Anything goes in modern Kiwi family unit
'The family takes enormous numbers of different forms'SHABNAM DASTGHEIB
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With an ex-wife, two adult children and a gay partner, Wellington man Tony Simpson says his family should be recognised as valid as anyone else's.
A report from the Families Commission, released today, shows a shift in attitudes coupled with other factors has transformed what it means to be a family. There is now such a high level of diversity that it is impossible to pinpoint any idea of a "typical" family unit.
Mr Simpson, who is chair of Rainbow Wellington, was married for 13 years and he and his ex-wife have two grown-up children. He is now in a long-term committed relationship with another man which is accepted by his wider family.
"People who say you've got to conform to strict parameters and then you qualify as a family, I always find it of considerable impertinence. Who do they think they are, telling me I'm not part of a family? We've known one another for about four years now, so there is a complete nexus of relationships that runs every which way."
Mr Simpson, 67, said people took diversity for granted these days and everyone had a set of relationships which just fitted together. "In the past, although the two-heterosexual-parent family was more usual, and probably more usual for them to be married, they also usually had far more children than they would have today. It just changes over time and the family takes enormous numbers of different forms."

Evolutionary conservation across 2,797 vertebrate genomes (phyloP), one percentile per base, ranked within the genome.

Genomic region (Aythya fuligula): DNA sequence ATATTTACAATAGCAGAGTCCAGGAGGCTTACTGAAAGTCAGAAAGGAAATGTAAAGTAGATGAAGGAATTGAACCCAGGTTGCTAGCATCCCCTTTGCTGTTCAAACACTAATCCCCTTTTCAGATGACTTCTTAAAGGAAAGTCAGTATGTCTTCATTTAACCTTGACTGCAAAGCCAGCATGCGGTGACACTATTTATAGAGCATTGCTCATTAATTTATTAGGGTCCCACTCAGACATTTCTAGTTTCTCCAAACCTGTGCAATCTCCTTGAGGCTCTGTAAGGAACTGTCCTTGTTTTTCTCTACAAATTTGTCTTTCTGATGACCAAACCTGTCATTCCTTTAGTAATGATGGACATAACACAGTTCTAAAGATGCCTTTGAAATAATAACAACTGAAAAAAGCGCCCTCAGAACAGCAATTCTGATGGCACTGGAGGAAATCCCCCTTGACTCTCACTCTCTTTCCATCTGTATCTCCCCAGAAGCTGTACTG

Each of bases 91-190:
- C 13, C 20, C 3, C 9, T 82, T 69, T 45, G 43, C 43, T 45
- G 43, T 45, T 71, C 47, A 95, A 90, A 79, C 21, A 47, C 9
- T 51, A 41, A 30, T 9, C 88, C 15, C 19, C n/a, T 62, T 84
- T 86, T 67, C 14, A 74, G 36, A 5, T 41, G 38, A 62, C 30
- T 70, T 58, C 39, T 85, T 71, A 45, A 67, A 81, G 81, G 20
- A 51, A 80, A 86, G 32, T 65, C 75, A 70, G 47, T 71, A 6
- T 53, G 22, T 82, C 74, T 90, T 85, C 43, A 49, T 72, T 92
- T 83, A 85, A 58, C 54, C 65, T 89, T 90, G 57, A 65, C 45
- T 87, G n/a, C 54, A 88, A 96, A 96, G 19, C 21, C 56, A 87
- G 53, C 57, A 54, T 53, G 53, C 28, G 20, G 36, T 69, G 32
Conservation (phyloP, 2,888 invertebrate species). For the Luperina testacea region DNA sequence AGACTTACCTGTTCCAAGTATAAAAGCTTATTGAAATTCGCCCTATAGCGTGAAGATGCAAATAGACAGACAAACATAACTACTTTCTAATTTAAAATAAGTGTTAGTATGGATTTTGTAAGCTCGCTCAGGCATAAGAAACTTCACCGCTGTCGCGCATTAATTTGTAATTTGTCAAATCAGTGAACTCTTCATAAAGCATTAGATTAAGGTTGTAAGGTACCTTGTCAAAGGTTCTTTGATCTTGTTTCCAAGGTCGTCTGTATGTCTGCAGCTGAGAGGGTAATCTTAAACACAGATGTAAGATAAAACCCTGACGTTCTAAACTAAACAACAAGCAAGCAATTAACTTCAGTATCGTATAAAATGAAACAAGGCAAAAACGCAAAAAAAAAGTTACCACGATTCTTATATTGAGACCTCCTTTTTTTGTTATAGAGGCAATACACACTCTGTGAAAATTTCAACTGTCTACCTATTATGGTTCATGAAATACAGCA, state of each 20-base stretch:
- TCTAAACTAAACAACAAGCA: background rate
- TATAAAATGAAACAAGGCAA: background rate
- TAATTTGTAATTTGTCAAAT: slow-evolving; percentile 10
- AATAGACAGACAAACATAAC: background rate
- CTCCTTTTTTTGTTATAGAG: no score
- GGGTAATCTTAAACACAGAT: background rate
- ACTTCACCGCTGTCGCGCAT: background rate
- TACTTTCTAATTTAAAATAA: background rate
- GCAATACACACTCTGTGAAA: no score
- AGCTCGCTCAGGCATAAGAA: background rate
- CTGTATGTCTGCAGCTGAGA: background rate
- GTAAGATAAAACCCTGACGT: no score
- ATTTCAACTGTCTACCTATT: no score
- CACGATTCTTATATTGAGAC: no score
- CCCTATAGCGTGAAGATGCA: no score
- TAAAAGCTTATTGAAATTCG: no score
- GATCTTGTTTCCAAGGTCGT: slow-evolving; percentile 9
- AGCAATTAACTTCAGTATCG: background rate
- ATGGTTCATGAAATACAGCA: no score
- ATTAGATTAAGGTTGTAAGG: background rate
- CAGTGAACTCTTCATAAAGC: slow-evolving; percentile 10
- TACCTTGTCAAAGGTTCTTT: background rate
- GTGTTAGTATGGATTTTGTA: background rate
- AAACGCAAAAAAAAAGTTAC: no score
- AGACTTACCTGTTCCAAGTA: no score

Families Commission chief research adviser Jeremy Robertson said over the past few decades there had been major shifts in the timing of significant life events.
The ageing population and decreasing rates of marriage were the most prominent present trends, as well as increased racial and cultural diversity due to immigration and higher birthrates of Asian, Maori and Pacific people.
The family still remained the basic unit of society and many couples, whether they are married or not, still perform one of the most important roles in society - caring for children.
New Zealand families in a nutshell:
The median age of the population has increased from 26.4 years in 1976 to an estimated 36.8 years last year.
About 23 per cent of adults were living alone in 2006 compared with 19 per cent in 1986.
The marriage rate is now less than one-third of that in 1971 and the age when men and women get married has risen by about seven years since 1971.
There have now been more than 2745 civil unions with 80 per cent of these same-sex unions.
Women now have on average two children compared with four in the 1960s.
The median age of New Zealand women giving birth is now 30 years, compared with 26 in the early 1960s.
Far fewer teens are giving birth compared with the 1960s, with the rate dropping from 69 per 1000 births to 31 per 1000 today.
Nearly half of all live births in 2010 were to unmarried women, compared with just under 10 per cent in 1964.
The percentage of working women rose to 58 per cent last year compared with 49 per cent in 1991.
In 2006 two-thirds of all mothers were working. Fathers' employment rates have remained consistent at about 90 per cent.
Between 2000 and 2001, the hours that a child spent in licensed early childhood education rose from about 13 hours a week to more than 20.
- © Fairfax NZ News
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